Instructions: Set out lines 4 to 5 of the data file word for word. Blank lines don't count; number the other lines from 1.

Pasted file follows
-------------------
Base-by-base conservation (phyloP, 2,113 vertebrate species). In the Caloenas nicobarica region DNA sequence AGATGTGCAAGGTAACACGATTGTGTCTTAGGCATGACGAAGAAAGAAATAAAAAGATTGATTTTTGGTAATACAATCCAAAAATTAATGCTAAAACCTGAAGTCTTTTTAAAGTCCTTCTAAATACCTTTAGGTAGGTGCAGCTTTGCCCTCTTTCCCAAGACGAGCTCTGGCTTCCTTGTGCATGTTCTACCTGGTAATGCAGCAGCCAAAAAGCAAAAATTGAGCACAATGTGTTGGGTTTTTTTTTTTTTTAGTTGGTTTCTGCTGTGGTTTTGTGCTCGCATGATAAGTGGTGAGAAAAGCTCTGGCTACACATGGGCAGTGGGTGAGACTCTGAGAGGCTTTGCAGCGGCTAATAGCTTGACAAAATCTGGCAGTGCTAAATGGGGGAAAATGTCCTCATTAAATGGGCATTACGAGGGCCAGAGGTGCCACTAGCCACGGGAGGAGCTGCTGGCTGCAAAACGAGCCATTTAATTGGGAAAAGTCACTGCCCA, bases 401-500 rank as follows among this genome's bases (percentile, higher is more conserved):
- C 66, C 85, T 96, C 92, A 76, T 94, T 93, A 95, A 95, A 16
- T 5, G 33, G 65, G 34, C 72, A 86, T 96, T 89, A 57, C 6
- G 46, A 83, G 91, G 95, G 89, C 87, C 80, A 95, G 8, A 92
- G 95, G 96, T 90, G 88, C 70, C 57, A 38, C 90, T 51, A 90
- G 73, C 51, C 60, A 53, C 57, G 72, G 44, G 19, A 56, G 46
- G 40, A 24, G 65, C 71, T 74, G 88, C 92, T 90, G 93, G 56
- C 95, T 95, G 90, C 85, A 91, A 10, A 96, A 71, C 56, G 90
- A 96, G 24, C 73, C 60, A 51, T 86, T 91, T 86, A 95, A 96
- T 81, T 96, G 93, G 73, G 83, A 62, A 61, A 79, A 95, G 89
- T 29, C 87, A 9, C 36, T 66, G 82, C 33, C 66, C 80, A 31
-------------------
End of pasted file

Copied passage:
- G 46, A 83, G 91, G 95, G 89, C 87, C 80, A 95, G 8, A 92
- G 95, G 96, T 90, G 88, C 70, C 57, A 38, C 90, T 51, A 90